Twitter has become one of the most important mediums for disseminating information in times of crisis. From school shootings to natural disasters, people want up to date information. And sadly, events like this are the bread and butter of the 24-hour news cycle.
Twitter seems much faster, if a little less accurate, than CNN and other networks that specialize in breaking news. When an earthquake hit Haiti in 2010, killing 250,000 people, news agencies were clamouring for pictures and footage. Agence France-Presse found images taken by photojournalist Daniel Morel through an unattributed retweet, and passed them to Getty images.
The images then found their way onto television networks and into newspapers and on Friday, November 11, 2013, Morel was awarded $1.2 million by a federal judge in one of first cases of social media copyright infringement to appear before the courts.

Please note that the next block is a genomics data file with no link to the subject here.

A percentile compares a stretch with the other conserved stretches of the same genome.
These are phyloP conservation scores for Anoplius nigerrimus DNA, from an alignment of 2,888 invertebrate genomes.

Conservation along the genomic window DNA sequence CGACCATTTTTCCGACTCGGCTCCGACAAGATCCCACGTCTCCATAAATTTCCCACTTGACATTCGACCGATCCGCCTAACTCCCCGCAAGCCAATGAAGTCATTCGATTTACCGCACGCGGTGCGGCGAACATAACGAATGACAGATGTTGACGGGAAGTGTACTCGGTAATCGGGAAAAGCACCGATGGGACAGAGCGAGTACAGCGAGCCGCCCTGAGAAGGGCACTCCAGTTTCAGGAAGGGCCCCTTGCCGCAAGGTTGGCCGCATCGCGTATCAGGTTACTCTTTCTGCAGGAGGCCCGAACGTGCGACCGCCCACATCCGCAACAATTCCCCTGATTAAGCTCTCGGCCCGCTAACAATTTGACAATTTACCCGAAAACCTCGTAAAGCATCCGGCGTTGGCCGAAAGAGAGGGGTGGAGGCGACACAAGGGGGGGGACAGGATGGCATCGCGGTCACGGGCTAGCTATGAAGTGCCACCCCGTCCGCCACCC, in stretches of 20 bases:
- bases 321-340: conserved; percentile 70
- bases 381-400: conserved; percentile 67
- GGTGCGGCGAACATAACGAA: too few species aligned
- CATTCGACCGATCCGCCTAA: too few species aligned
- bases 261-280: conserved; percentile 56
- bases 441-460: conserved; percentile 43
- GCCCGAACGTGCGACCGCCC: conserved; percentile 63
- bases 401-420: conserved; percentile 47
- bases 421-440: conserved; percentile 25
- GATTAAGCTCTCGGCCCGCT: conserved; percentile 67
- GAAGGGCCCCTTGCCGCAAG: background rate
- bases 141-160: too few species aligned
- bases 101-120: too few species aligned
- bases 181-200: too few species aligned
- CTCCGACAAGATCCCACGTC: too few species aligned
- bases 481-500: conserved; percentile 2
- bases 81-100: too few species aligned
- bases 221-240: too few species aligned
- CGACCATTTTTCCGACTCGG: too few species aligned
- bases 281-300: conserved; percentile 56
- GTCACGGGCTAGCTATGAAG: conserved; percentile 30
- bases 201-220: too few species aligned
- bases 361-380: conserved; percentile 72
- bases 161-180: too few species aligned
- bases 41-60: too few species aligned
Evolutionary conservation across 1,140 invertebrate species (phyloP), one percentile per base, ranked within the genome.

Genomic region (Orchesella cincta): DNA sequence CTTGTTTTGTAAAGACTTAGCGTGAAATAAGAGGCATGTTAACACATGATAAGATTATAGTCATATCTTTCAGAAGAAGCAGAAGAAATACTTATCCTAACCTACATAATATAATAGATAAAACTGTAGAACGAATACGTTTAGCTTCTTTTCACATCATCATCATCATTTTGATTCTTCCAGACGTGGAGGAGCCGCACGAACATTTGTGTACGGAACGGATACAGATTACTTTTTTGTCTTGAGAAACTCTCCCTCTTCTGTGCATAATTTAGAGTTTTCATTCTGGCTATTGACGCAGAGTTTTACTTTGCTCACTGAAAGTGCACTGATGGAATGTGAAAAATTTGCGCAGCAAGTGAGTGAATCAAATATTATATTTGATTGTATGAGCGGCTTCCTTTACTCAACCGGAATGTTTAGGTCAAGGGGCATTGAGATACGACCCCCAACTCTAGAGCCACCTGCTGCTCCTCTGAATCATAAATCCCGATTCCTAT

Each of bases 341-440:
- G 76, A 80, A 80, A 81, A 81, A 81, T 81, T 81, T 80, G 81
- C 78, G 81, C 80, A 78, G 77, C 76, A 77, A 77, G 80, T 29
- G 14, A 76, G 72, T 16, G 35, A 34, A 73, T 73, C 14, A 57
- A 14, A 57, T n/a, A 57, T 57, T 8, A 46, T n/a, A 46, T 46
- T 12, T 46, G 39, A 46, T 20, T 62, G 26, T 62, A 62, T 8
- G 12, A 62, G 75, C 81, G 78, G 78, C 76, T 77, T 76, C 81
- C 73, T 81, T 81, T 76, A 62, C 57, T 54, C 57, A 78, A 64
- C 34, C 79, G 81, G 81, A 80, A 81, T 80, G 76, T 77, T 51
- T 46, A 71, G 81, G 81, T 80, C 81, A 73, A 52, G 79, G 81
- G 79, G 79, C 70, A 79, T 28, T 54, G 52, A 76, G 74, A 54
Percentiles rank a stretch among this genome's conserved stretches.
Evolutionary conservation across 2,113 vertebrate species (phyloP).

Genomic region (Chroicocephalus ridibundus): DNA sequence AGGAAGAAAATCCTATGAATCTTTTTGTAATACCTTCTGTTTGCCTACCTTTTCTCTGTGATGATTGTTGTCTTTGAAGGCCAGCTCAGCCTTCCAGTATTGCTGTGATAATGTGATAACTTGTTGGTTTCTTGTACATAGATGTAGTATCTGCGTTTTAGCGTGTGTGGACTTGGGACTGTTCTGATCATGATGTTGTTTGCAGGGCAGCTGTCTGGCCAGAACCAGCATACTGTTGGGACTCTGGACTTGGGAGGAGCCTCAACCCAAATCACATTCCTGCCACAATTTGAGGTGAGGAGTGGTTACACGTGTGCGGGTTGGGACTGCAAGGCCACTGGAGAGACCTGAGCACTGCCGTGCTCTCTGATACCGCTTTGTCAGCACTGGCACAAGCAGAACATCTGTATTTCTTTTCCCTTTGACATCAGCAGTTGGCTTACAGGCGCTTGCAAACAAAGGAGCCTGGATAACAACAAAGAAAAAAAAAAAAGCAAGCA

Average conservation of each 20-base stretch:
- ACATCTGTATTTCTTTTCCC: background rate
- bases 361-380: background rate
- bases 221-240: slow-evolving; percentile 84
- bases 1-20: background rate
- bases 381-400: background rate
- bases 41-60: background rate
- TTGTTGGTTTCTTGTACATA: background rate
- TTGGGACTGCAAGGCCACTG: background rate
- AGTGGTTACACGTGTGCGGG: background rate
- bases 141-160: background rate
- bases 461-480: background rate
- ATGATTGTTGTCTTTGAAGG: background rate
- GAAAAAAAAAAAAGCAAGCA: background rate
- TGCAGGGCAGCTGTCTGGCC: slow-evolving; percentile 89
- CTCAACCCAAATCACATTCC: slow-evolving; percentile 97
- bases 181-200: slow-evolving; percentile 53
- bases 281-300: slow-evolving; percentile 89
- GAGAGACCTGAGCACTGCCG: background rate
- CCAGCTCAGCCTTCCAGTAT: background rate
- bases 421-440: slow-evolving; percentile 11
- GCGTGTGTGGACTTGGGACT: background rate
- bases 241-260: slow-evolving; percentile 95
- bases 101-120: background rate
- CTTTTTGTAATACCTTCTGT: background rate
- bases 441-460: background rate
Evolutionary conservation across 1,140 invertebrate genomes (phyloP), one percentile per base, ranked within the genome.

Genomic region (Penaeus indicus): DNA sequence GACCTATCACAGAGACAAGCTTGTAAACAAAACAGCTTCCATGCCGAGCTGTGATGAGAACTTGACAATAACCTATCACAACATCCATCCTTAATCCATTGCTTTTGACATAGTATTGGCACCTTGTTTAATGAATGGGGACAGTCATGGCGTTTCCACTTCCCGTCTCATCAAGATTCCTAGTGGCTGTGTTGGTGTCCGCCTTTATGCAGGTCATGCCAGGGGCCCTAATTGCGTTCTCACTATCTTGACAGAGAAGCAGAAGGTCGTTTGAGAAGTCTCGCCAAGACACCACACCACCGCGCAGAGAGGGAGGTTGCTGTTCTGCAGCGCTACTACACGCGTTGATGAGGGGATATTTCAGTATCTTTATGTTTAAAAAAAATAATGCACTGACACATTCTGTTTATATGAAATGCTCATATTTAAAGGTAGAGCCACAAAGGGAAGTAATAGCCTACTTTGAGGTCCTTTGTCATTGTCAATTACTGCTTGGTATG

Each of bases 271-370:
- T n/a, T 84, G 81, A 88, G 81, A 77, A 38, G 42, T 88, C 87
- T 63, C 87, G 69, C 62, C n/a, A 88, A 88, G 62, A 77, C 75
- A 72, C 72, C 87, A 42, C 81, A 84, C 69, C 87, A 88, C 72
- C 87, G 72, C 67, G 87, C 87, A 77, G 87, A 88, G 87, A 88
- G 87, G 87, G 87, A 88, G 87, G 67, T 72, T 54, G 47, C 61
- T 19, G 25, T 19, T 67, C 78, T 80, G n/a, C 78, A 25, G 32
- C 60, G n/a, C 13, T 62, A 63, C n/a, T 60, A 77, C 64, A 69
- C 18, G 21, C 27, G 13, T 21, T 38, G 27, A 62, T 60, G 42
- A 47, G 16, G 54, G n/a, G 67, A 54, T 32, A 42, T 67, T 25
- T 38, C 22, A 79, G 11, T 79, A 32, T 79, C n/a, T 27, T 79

Morel’s lawyer, argued that this was a willful violation of copyright. US District Judge Alison Nathan had already ruled in January that both companies were liable for copyright infringement, and last week the maximum penalty was imposed.
Initially AFP filed a lawsuit in search of a declaration that its actions did not qualify as copyright infringement; based on the results of this case, the courts didn’t agree.
In an era where 24 hour news has become a minute by minute breakdown of every excruciating detail, the issue of copyright attribution has felt rather murky. This decision has brought the issue into sparkling clarity. As much as speed is of the essence in modern reporting, old school research and image attribution is still important.
Image credit: opensourceway